Present study thus evaluated the relation of serum glucose with severity of liver fibrosis as assessed by SWE in order to validate the findings of earlier studies in which liver fibrosis was graded by other modalities. SWE Elastography is a new technique for measuring the liver stiffness in Kpa and graded according to MATAVIR classification in to F1, F2, F3 and F4. Present study thus aimed to find out the correlation of liver stiffness/fibrosis as assessed by SWE elastoraphy with glycemic status of non-diabetic chronic HCV patients.

MATERIALS AND METHODS

This descriptive, cross sectional study was conducted in the Institute of Basic Medical Sciences of Dow University of Health Sciences. Study was conducted after ethical approval from the institutional review board of DUHS. Patients were selected from the hepatitis clinic and medical ward of Ruth Pfau Civil Hospital, Karachi. Sample size was calculated by PASS version II sample size calculator taking confidence interval and power 99%. A total of ninety (n=90) participants were inducted in this study by convenient sampling technique.  Among them, sixty (n=60) were HCV related chronic liver disease patients (Group B) of 30-60 years of age of both gender while thirty (n=30) were age and sex matched healthy subjects (Group A). Subjects with history of hypertension, smoking, alcohol, ascities, pregnancy, co-infection with other types of hepatitis viruses, patients with history of thyroid diseases and persons not willing to participate were excluded. Elastography of the selected patients (n=60) and controls (n=30) were performed in the radiology department of Ruth Pfau Civil Hospital, Karachi. Liver stiffness was expressed in Kpa and grouped according to METAVIR classification. According to liver stiffness value patients were graded into grade1; 6.2Kpa (5.3-7.1), grade II; 7.6Kpa (7.0-8.5), grade III; 10.0Kpa (9.5-11.6) and grade IV; 15.6Kpa (13.1-18.8). These patients were further sub grouped into B1 (patients with elastography METAVIR fibrosis grade FI and F2) and Group B2 patients with (elastography MATAVIR fibrosis grade F3 and F4).  Blood samples from each participant were collected after 12 hours of fasting for estimation of fasting blood glucose level. Elastography was done after blood collection. Data was entered and analyzed by SPSS version 20.0. and presented as frequency (n; %) and mean ±SD. One-way ANOVA was applied to compare the mean (±SD) among group variable with significant difference in ANOVA was analyzed by Post Hoc Tuckey’s test. Pearson’s correlation test was performed by to find out the association of liver stiffness with glycemic status. A p-value of <0.05 was considered as statistically significant.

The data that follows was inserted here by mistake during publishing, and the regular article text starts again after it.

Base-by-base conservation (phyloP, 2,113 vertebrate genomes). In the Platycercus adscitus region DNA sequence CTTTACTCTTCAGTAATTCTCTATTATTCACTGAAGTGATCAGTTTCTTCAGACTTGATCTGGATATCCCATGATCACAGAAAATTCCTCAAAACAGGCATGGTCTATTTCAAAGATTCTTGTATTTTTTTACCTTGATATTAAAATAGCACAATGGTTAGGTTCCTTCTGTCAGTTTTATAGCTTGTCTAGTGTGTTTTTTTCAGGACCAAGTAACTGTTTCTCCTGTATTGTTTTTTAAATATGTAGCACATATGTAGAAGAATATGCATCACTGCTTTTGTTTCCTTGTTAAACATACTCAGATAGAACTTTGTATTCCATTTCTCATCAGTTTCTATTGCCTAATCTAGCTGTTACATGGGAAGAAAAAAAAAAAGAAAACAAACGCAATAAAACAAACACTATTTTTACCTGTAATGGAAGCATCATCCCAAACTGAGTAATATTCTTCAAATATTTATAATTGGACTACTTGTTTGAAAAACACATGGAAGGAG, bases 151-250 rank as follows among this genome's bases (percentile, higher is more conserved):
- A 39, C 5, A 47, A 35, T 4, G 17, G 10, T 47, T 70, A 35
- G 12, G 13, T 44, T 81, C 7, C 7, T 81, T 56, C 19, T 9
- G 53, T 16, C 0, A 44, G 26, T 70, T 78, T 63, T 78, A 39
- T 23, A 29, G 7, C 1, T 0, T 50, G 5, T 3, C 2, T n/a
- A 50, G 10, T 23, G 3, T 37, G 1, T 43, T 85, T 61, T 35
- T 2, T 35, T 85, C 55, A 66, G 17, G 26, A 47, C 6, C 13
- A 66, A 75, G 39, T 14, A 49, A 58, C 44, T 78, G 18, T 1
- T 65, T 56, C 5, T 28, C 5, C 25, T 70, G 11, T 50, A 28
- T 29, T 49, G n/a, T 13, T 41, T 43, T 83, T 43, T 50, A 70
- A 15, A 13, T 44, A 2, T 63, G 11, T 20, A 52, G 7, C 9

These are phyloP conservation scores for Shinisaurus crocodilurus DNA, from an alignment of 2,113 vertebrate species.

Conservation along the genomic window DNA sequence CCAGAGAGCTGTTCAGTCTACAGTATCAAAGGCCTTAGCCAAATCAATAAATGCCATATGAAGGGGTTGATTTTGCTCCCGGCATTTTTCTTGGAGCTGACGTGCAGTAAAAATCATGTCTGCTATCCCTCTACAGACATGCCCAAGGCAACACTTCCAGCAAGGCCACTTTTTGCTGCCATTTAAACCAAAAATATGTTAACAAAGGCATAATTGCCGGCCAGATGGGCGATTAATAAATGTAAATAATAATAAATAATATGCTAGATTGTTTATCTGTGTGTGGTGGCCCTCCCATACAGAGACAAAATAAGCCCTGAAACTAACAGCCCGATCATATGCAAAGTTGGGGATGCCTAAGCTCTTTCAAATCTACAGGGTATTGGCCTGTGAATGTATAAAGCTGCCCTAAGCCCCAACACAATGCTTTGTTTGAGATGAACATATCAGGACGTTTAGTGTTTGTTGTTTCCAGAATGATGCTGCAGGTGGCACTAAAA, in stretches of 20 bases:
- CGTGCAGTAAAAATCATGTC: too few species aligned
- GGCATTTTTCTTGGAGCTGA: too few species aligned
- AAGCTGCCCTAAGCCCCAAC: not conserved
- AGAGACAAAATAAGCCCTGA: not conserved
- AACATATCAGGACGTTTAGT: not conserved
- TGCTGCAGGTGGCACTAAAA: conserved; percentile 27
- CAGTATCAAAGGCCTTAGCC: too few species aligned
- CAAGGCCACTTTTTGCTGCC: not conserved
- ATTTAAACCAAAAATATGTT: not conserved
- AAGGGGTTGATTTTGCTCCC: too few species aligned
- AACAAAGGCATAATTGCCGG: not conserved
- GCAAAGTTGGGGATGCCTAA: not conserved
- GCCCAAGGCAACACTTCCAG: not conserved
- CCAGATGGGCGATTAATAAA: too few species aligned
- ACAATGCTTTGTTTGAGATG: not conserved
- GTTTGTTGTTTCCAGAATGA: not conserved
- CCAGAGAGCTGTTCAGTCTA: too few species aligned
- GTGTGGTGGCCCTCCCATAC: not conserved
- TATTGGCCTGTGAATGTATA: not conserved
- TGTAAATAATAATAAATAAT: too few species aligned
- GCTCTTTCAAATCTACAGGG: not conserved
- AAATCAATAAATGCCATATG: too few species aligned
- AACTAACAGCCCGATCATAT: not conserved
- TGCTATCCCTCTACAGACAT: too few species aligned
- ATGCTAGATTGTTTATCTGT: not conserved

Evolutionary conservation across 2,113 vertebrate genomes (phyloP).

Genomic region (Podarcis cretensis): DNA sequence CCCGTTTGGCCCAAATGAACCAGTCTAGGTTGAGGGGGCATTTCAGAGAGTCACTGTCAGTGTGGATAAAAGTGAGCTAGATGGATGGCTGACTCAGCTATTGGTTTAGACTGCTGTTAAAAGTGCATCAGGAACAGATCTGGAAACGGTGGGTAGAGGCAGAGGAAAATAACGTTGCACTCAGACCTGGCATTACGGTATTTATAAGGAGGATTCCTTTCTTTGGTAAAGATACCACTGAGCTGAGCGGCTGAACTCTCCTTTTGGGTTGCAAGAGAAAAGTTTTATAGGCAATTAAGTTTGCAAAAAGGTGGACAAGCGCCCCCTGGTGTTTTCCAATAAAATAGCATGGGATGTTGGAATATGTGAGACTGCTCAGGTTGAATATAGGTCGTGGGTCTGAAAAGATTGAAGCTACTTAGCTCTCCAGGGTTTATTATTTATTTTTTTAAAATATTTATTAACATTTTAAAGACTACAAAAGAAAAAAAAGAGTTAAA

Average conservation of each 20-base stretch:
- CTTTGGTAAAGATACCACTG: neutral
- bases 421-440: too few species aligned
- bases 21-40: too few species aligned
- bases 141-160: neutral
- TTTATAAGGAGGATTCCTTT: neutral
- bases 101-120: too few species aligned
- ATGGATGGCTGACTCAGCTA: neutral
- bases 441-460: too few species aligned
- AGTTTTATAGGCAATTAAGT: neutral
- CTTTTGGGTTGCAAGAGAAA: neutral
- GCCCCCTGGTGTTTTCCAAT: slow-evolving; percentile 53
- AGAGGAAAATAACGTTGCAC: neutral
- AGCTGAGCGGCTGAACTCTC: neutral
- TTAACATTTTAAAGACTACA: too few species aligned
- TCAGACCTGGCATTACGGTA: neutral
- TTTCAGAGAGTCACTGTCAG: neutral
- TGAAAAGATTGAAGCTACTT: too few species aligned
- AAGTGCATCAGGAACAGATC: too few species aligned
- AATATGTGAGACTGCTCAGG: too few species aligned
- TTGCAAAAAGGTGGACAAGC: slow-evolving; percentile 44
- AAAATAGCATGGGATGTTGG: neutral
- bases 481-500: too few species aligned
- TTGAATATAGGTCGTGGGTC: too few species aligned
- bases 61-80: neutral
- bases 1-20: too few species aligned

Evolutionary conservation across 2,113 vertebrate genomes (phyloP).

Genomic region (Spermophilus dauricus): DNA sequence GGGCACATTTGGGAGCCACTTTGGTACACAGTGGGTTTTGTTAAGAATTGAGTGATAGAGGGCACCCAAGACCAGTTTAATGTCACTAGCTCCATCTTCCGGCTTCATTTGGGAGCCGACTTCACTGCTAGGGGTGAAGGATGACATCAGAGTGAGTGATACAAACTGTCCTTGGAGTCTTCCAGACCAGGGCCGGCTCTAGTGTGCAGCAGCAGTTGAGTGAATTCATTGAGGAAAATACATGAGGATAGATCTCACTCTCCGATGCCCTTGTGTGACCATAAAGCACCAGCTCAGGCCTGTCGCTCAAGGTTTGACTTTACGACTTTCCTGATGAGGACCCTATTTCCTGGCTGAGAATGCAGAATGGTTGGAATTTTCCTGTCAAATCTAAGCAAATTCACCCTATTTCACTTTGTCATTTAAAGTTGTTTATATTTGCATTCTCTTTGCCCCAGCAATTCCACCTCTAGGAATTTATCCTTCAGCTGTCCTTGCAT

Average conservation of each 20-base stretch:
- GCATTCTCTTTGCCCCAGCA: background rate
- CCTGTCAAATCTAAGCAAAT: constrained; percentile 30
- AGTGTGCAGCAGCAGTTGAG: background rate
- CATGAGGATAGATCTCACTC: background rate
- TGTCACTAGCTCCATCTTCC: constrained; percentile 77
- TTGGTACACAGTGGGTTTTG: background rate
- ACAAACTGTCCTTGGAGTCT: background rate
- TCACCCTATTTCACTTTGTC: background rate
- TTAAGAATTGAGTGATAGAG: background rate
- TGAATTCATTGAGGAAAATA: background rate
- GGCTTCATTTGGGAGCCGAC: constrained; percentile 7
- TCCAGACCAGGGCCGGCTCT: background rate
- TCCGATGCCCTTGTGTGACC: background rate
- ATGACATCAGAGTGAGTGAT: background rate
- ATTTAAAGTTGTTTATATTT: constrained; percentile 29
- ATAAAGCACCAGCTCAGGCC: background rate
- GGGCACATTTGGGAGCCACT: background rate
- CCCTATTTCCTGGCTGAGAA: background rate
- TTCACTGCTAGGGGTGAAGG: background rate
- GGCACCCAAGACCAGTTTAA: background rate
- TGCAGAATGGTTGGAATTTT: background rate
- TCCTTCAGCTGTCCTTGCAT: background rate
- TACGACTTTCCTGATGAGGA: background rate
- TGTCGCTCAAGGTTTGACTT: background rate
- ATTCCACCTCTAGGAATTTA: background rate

RESULTS

A total of ninety participants including thirty control (n=30) and sixty (n=60) known HCV patients were inducted in the study. Demographic and anthropometric characteristics of the study participants are shown in table 1. Comparison among groups revealed non-significant difference in demographic and anthropometric characteristics of HCV patients compared to control. 

Mean (±SD) values of liver fibrosis among hepatitis C patients in group B1 and B2 and control were assessed by shear wave ultrasound and categorized according to METAVIR classification.

A significant difference in mean (±SD) of liver fibrosis among group was observed by application of one way ANOVA test (Figure 1). Posthoc Tuckeys test revealed significant difference in mean ±SD of liver fibrosis in late fibrosis group compared to control (group A) and patients in early fibrosis group (group B1).

Figure No.1: Comparison of liver stiffness among study group by one-way ANOVA

Table No.1: Comparison of demographic and anthropometric characteristics among study participants

 

Group A

Group B 1

Group B 2

F-value

P-Value

Variables

Control

(n=30)

Early Fibrosis

F1+F2

(n=29)

Late Fibrosis

F3+F4

(n=31)

Age (years)

45.8±8.2

45.7±11.0

50.4±7.0

2.74

0.070

Male

14 (46.7%)

14 (48.3%)

19 (61.3%)

1.57

0.455

Female

16 (53.3%)

15 (15.7%)

12 (38.7%)

Height (m)

1.61±0.04

1.61±0.02

1.61±0.02

0.44

0.640

Weight (kg)

66.2±11.9

68.3±2.6

67.3±12.3

0.33

0.719

BMI

25.5 ± 0.8

26.0±0.6

26.1±0.7

0.33

0.715

A significant difference in fasting blood glucose (FBG) was observed by application of ANOVA test revealed significant p-value = 0.001, as shown in Table 2. Application of Post Hoc Tukey’s test revealed patients in early fibrosis (group B1) had non-significant difference (p= 0.954) whereas patients in late fibrosis (group B2) had significant raised FBG compared to group A (p = 0.002). Late fibrosis patients (group B2) had significantly raised level of fasting blood glucose compared to early fibrosis (Group B1), (p = 0.004) Table 2.

Table No.2: Comparison of (mean ±SD) FBS Level among study groups by one-way ANOVA and Pot Hoc Tuckey’s test

 

Group A

Group B 1

Group B 2

F-value

P-Value

Variables

Control

(n=30)

Early Fibrosis

F1+F2

(n=29)

Late Fibrosis

F3+F4

(n=31)

FBS  (mg/dl)

88.1±21.6

 

90.2±20.3

113.0±35.6

7.97

0.001

p-value < 0.05 is significant

The correlation between FBS level and liver fibrosis (shear wave average) shown in table 3 revealed significant moderate positive relation (r=0.393, R2=0.155) with p-value 0.000. R2 shows 15% variation in FBS was explained by liver fibrosis as shown table 3.

Table No.3: Correlation of FBS in HCV infected patients with liver Fibrosis

Parameter

r- value

R2-Value

% of determination

p-value

FBS mg/dl

0.393

0.155

15%

0.000**

DISCUSSION